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Christian musicians reject literal creation-interwebz howls


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So World Magazine recently reported on a Christian band that has allegedly said they don't believe in a 6 day creation, a worldwide flood, and has also used feminine imagery to describe God. (See article: http://www.worldmag.com/2014/08/gungor_ ... _orthodoxy).

And I guess this led to several people canceling concerts on them and a lot of internet hashing things out.

But what I thought was really interesting was the band's response. I wish more mainstream Christians could have intelligent dialog like this:

"My friend texted me an article that apparently has been spreading around the Internet a bit among evangelical Christians. I looked at it, and didn’t think much of it, but over the last two days, I keep hearing about it from people, and then yesterday we actually had a baptist church back out of a gig next month because of it. Again, I tried to ignore it, but I keep getting texts and tweets, and apparently the thing keeps getting talked about, so I thought to myself, “hey, what if I weighed in on the conversation about what I think about things…?†:)

So for those of you not familiar with the article, it accuses Gungor of ‘drifting from biblical orthodoxy’, primarily citing a blog post I wrote a few months ago that used an example of how I don’t believe that the early Genesis stories are to be taken literally, and because I’m part of a group called The Liturgists that used a maternal metaphor to think about an aspect of the love of God in one of our liturgies.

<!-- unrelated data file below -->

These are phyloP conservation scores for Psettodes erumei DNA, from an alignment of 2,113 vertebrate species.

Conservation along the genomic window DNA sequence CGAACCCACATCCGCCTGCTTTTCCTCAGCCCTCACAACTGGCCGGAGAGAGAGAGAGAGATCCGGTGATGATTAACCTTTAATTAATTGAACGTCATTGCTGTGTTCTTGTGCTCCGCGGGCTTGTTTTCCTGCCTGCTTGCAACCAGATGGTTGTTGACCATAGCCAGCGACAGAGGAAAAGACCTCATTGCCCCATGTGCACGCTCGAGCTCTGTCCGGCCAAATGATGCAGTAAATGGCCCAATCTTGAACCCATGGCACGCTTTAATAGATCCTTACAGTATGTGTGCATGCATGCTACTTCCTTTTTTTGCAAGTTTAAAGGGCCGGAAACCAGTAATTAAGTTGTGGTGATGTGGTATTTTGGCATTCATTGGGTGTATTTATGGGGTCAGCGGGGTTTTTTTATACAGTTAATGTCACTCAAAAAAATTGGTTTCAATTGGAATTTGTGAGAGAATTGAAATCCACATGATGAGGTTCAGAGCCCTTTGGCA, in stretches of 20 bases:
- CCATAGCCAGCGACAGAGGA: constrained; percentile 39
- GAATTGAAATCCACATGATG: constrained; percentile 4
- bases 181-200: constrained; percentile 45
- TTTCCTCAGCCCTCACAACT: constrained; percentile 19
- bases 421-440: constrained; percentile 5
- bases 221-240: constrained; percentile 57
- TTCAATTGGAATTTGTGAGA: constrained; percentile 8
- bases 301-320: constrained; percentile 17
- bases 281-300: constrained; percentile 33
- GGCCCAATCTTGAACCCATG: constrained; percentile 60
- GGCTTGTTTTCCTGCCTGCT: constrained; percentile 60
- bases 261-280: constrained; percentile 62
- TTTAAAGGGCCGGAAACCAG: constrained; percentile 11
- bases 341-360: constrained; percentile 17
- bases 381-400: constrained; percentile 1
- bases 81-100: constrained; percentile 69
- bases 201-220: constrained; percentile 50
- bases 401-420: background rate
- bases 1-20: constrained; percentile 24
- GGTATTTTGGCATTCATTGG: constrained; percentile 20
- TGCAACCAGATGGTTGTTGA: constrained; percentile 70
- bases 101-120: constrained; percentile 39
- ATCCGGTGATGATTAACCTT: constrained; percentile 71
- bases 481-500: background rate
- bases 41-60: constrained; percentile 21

So let’s get down to it shall we?

Do I believe God exists? Yes.

Do I believe Jesus is the Son of God? Yes.

Do I believe that Scripture is God-breathed and is useful for teaching, rebuking, correcting and training in righteousness? Yes.

Do I believe that God literally drowned every living creature 5,000 years ago in a global flood except the ones who were living in a big boat? No, I don’t. I

Why don’t I?

Because of science and rational thought.

The biblical literalist may respond to this by saying that science and rational thought show that all the miraculous events in the Bible, including Jesus’ miracles are not scientifically plausible. And that is a fair point. But there is a BIG difference between individual instances and experiences of the miraculous and globally scaled matters of science and history.

You could use science to prove that people don’t normally rise from the dead, but you couldn’t use it to prove that no one has EVER risen from the dead.

This is an altogether different thing from the early Genesis stories though. You could, for instance, use science to prove that the world is not built, like some ancient people thought, on an infinite amount of turtles. We can prove that there are no ‘corners’ of a flat earth (like some other pre-scientific writers in the Bible seemed to think). We can prove through the fossil record that the diversity of life gradually arose over millions of years and that there was never a global flood that made everything go extinct except for a single pair of every animal species 5,000 years ago. With archeology, DNA evidence, and common sense, we can prove that all human beings did not come from two individuals 6,000 years ago. (Those numbers are achieved through adding up the years in the biblical genealogies) We can PROVE these things beyond a reasonable doubt with science.